It used to be that one's generation could be defined simply by the war one fought in. Thankfully, we live in a time of relative peace, but since the middle of the last century, equally defining - and perhaps equally hazardous - are the diets that each generation has been swept up in. If you lived in the '40s, '50s and '60s, you were told that too many calories were bad for you, and that the best way to lose weight was to eat less, period. During the '70s, '80s and '90s, you were told that it wasn't the number of calories but the type of calories that made the difference. Fat was the big enemy. Eat less fat, and you would lose weight no matter (the unspoken assumption seemed to go) how many calories of protein and carbohydrate you ate. Today the average U.S. diet is approximately 15% protein, 51-53% carbohydrate and 32-34% fat; the National Academy of Sciences recommends a diet that is 10-35% protein, 45-65% carbohydrate and 20-35% fat - not very different. Yet Americans are getting fatter by the year. And now the latest diet craze is the Atkins diet (or its slightly less draconian variant, the South Beach Diet), in which you are told that the real enemy is not fat but carbohydrates, and if you want to lose weight you can eat as much fat and protein as you want, but you must consume almost no carbohydrates at all.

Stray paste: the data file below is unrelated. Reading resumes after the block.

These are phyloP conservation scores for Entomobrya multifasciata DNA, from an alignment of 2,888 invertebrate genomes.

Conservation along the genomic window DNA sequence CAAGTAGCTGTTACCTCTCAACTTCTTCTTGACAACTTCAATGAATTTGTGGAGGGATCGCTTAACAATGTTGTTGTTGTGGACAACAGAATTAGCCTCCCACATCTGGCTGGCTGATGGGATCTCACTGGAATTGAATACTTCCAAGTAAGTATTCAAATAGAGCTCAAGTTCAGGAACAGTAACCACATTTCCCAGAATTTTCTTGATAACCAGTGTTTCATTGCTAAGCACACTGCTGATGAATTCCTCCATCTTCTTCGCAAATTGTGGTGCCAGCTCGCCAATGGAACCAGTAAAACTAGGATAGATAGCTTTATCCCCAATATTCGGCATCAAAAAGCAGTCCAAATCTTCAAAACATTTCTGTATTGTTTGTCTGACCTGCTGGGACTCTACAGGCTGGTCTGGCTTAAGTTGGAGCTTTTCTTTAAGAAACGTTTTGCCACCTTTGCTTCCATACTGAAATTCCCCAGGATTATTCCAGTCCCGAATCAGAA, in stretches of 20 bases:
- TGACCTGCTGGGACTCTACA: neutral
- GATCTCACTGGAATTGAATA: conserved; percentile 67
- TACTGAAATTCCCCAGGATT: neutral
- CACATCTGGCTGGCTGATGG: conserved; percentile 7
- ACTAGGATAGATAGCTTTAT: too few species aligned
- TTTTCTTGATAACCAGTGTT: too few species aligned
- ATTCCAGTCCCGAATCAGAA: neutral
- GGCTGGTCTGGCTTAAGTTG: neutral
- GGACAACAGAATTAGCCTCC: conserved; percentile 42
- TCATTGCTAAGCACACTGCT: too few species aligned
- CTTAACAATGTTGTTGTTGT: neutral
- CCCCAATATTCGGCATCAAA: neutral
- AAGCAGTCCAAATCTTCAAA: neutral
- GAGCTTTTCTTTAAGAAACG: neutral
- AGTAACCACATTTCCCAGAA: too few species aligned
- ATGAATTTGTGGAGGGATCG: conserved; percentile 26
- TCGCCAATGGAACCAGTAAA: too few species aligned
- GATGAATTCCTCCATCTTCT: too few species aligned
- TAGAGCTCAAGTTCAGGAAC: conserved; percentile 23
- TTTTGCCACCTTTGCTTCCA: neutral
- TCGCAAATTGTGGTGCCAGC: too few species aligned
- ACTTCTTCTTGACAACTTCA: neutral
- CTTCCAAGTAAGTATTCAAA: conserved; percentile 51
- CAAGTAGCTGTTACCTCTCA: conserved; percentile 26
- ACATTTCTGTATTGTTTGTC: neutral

So I'm now doing Atkins. (One speaks of "doing Atkins"; it sounds so much more hip than "I'm on this godforsaken Atkins diet".) The Atkins diet (named after its creator, Robert C. Atkins, a New York City cardiologist who, in one of life's cruel ironies, supposedly lived a very healthy lifestyle only to die prematurely when he slipped on a patch of ice) is divided into three phases: the induction phase, in which carbohydrates are eliminated from the diet almost completely (this lasts a minimum of two weeks, usually longer); the second phase, during which complex carbohydrates are added gradually back to the diet but refined sugars and starches are still mostly eliminated; and the maintenance phase, which is an Atkins euphemism for "You'll be on this godforsaken diet for the rest of your life, which may be longer because you'll be eating healthier but will be no fun at all."